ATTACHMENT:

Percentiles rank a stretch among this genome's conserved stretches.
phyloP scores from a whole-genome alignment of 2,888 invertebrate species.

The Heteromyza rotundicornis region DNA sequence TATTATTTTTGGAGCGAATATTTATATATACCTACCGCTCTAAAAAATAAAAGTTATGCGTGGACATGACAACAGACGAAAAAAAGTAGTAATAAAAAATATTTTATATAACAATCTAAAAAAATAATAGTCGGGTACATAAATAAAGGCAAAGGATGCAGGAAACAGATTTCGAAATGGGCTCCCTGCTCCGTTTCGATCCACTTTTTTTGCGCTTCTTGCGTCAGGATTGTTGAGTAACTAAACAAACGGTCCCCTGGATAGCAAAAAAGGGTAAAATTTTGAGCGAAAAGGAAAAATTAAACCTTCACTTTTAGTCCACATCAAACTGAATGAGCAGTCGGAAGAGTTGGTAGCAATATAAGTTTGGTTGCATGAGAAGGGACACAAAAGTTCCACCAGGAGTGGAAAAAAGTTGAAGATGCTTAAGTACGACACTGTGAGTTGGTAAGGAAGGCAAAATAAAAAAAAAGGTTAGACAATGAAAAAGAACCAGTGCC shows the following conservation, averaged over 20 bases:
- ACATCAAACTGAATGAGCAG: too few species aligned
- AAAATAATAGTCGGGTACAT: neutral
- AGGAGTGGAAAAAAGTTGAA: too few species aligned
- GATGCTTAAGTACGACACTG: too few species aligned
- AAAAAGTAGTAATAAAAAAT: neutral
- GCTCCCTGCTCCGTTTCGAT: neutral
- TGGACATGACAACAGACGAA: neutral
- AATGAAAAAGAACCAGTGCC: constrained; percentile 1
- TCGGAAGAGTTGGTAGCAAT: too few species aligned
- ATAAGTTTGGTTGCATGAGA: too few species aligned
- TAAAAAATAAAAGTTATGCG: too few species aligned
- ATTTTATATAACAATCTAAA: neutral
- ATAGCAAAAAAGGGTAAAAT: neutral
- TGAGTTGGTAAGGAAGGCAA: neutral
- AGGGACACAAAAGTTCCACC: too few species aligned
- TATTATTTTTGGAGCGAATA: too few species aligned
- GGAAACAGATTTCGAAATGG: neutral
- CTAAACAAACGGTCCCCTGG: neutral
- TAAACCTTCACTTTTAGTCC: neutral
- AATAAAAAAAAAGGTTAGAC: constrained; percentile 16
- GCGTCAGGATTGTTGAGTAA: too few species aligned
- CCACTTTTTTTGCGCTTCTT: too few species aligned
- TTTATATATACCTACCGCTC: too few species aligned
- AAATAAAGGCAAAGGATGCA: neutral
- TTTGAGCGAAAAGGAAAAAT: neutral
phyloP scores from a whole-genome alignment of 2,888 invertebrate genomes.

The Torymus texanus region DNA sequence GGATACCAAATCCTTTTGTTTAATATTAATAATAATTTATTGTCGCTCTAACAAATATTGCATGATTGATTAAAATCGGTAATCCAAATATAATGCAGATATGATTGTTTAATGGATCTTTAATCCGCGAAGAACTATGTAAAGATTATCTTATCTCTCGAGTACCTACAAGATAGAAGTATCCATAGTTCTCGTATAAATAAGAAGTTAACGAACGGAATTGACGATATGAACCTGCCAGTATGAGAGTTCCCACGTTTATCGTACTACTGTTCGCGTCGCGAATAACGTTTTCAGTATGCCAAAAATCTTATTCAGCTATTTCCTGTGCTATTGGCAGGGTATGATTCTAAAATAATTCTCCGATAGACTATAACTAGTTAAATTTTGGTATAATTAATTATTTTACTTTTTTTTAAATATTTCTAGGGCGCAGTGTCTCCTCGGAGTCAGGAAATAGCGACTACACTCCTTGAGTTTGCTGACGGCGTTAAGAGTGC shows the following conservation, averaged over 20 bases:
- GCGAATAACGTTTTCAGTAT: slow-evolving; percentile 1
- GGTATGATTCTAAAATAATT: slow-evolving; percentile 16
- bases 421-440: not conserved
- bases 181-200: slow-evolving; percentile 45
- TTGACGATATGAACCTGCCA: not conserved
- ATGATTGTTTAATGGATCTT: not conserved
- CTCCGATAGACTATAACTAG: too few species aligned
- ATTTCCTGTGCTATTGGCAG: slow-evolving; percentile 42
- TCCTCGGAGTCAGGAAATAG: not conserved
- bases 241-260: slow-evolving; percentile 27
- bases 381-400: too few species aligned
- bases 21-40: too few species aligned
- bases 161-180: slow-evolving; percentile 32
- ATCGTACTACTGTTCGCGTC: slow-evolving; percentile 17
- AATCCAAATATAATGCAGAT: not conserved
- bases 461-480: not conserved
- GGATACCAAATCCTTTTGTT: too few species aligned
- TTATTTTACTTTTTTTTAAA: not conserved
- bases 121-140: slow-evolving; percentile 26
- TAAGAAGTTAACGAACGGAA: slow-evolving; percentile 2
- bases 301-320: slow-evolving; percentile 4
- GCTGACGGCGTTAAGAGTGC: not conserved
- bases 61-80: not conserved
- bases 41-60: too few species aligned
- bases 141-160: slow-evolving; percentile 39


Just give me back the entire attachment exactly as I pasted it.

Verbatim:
Percentiles rank a stretch among this genome's conserved stretches.
phyloP scores from a whole-genome alignment of 2,888 invertebrate species.

The Heteromyza rotundicornis region DNA sequence TATTATTTTTGGAGCGAATATTTATATATACCTACCGCTCTAAAAAATAAAAGTTATGCGTGGACATGACAACAGACGAAAAAAAGTAGTAATAAAAAATATTTTATATAACAATCTAAAAAAATAATAGTCGGGTACATAAATAAAGGCAAAGGATGCAGGAAACAGATTTCGAAATGGGCTCCCTGCTCCGTTTCGATCCACTTTTTTTGCGCTTCTTGCGTCAGGATTGTTGAGTAACTAAACAAACGGTCCCCTGGATAGCAAAAAAGGGTAAAATTTTGAGCGAAAAGGAAAAATTAAACCTTCACTTTTAGTCCACATCAAACTGAATGAGCAGTCGGAAGAGTTGGTAGCAATATAAGTTTGGTTGCATGAGAAGGGACACAAAAGTTCCACCAGGAGTGGAAAAAAGTTGAAGATGCTTAAGTACGACACTGTGAGTTGGTAAGGAAGGCAAAATAAAAAAAAAGGTTAGACAATGAAAAAGAACCAGTGCC shows the following conservation, averaged over 20 bases:
- ACATCAAACTGAATGAGCAG: too few species aligned
- AAAATAATAGTCGGGTACAT: neutral
- AGGAGTGGAAAAAAGTTGAA: too few species aligned
- GATGCTTAAGTACGACACTG: too few species aligned
- AAAAAGTAGTAATAAAAAAT: neutral
- GCTCCCTGCTCCGTTTCGAT: neutral
- TGGACATGACAACAGACGAA: neutral
- AATGAAAAAGAACCAGTGCC: constrained; percentile 1
- TCGGAAGAGTTGGTAGCAAT: too few species aligned
- ATAAGTTTGGTTGCATGAGA: too few species aligned
- TAAAAAATAAAAGTTATGCG: too few species aligned
- ATTTTATATAACAATCTAAA: neutral
- ATAGCAAAAAAGGGTAAAAT: neutral
- TGAGTTGGTAAGGAAGGCAA: neutral
- AGGGACACAAAAGTTCCACC: too few species aligned
- TATTATTTTTGGAGCGAATA: too few species aligned
- GGAAACAGATTTCGAAATGG: neutral
- CTAAACAAACGGTCCCCTGG: neutral
- TAAACCTTCACTTTTAGTCC: neutral
- AATAAAAAAAAAGGTTAGAC: constrained; percentile 16
- GCGTCAGGATTGTTGAGTAA: too few species aligned
- CCACTTTTTTTGCGCTTCTT: too few species aligned
- TTTATATATACCTACCGCTC: too few species aligned
- AAATAAAGGCAAAGGATGCA: neutral
- TTTGAGCGAAAAGGAAAAAT: neutral
phyloP scores from a whole-genome alignment of 2,888 invertebrate genomes.

The Torymus texanus region DNA sequence GGATACCAAATCCTTTTGTTTAATATTAATAATAATTTATTGTCGCTCTAACAAATATTGCATGATTGATTAAAATCGGTAATCCAAATATAATGCAGATATGATTGTTTAATGGATCTTTAATCCGCGAAGAACTATGTAAAGATTATCTTATCTCTCGAGTACCTACAAGATAGAAGTATCCATAGTTCTCGTATAAATAAGAAGTTAACGAACGGAATTGACGATATGAACCTGCCAGTATGAGAGTTCCCACGTTTATCGTACTACTGTTCGCGTCGCGAATAACGTTTTCAGTATGCCAAAAATCTTATTCAGCTATTTCCTGTGCTATTGGCAGGGTATGATTCTAAAATAATTCTCCGATAGACTATAACTAGTTAAATTTTGGTATAATTAATTATTTTACTTTTTTTTAAATATTTCTAGGGCGCAGTGTCTCCTCGGAGTCAGGAAATAGCGACTACACTCCTTGAGTTTGCTGACGGCGTTAAGAGTGC shows the following conservation, averaged over 20 bases:
- GCGAATAACGTTTTCAGTAT: slow-evolving; percentile 1
- GGTATGATTCTAAAATAATT: slow-evolving; percentile 16
- bases 421-440: not conserved
- bases 181-200: slow-evolving; percentile 45
- TTGACGATATGAACCTGCCA: not conserved
- ATGATTGTTTAATGGATCTT: not conserved
- CTCCGATAGACTATAACTAG: too few species aligned
- ATTTCCTGTGCTATTGGCAG: slow-evolving; percentile 42
- TCCTCGGAGTCAGGAAATAG: not conserved
- bases 241-260: slow-evolving; percentile 27
- bases 381-400: too few species aligned
- bases 21-40: too few species aligned
- bases 161-180: slow-evolving; percentile 32
- ATCGTACTACTGTTCGCGTC: slow-evolving; percentile 17
- AATCCAAATATAATGCAGAT: not conserved
- bases 461-480: not conserved
- GGATACCAAATCCTTTTGTT: too few species aligned
- TTATTTTACTTTTTTTTAAA: not conserved
- bases 121-140: slow-evolving; percentile 26
- TAAGAAGTTAACGAACGGAA: slow-evolving; percentile 2
- bases 301-320: slow-evolving; percentile 4
- GCTGACGGCGTTAAGAGTGC: not conserved
- bases 61-80: not conserved
- bases 41-60: too few species aligned
- bases 141-160: slow-evolving; percentile 39